ACA Election Candidate: Yinka Olatunji-Ojo


BSc in Chemistry (2009), Texas Southern University, Houston TX

PhD in Inorganic Chemistry (2013), University of North Texas, Denton TX

Professional Activities

Member of the American Crystallography Association, Member of the American Chemical Society, Member of the National Organization for the Professional Advancement of Black Chemist and Chemical Engineers (NOBCChe)


Yinka is a user support scientist and part of the education and outreach team at the CCDC. She received her Bachelor of Science in Chemistry from Texas Southern University and her Ph.D. in Computational Inorganic Chemistry from the University of North Texas. After a couple of years of being a postdoc and a brief stint at a medical device startup, she joined the CCDC. Yinka is passionate about scientific education and outreach to the broader public.


I am honored to be nominated to serve on the Education Committee. Since becoming a member of the ACA, I have been involved in education by delivering workshops at summer schools and co-organizing the open exchanges in crystallographic education session at ACA22 in Portland. I have always been passionate about education and how to communicate tough scientific concepts to future scientists and the broader public. If elected to serve on this committee, I will continue my work of promoting structural chemistry and crystallography to the public and help inspire and foster future crystallographers. As someone who greatly benefitted from access to structures during my graduate research, I am acutely aware of the importance of structural chemistry education and resources. Since joining the CCDC, I have been a member of the education and outreach team, focusing on creating educational resources that explain structural chemistry concepts to scientists at different levels, from home learning activities for younger scientists (8 years old and above) to the protein-drug binding card game Bound! created in collaboration with the PDB. The popularity of these resources has proven that students are learning in different ways outside of the classroom, but also highlights the need for accurate, easily accessible materials to complement what is being taught in classrooms.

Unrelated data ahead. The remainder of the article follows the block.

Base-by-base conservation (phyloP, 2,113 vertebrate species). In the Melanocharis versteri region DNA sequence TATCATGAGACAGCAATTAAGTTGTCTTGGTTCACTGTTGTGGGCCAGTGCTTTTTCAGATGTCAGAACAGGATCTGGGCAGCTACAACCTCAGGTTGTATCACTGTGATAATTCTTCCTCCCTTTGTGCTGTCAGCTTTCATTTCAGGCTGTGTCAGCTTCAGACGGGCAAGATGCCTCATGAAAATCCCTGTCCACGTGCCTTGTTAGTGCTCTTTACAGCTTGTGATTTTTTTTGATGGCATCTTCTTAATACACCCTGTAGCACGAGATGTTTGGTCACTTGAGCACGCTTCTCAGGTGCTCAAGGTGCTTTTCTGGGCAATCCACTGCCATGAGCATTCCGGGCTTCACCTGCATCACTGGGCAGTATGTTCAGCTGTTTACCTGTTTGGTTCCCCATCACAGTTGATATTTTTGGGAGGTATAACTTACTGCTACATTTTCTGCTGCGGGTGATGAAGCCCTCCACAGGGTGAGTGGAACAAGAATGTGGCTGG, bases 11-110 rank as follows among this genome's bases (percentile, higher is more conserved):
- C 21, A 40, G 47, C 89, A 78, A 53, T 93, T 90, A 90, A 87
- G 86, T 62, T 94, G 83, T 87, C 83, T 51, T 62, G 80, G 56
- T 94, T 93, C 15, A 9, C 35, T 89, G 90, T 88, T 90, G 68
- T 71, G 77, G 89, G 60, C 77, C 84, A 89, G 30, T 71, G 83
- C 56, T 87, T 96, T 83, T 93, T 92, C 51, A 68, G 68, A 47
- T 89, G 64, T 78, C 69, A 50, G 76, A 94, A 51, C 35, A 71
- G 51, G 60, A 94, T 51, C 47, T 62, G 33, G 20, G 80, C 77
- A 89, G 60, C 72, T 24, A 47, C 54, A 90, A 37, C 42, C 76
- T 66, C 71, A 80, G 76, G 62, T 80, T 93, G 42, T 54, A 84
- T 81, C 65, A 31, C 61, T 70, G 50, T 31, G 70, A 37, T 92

The crystallographic literacy project undertaken by the ACA education and literacy planning committee is an essential resource for students and especially for crystallographic education. The ability of students to find short videos that clearly explain concepts within a crystallographic context is important. If elected to the education committee, I plan to work with the team on increasing the resources created by the community. We can also expand the resources available, from videos to educational websites, and link existing materials to the ACA. Throughout my studies, I had very little experience relating structural chemistry concepts to crystallography, resources like these would have improved my understanding of structural chemistry concepts. From my experience, crystallography still feels like a niche area that is not being included enough either as a course on its own or even as part of instrumentation courses. Part of this is due to the lack of access to diffractometers, which leads to students being exposed to crystallography only through research or in graduate school. While the ACA may not have the resources to push for the inclusion of crystallography in undergraduate and graduate level courses, we can work with other organizations such as the ACS to promote the inclusion of X-ray diffraction methods as part of the curriculum for accredited institutions, increasing students’ exposure to crystallography earlier so that it is no longer a niche field.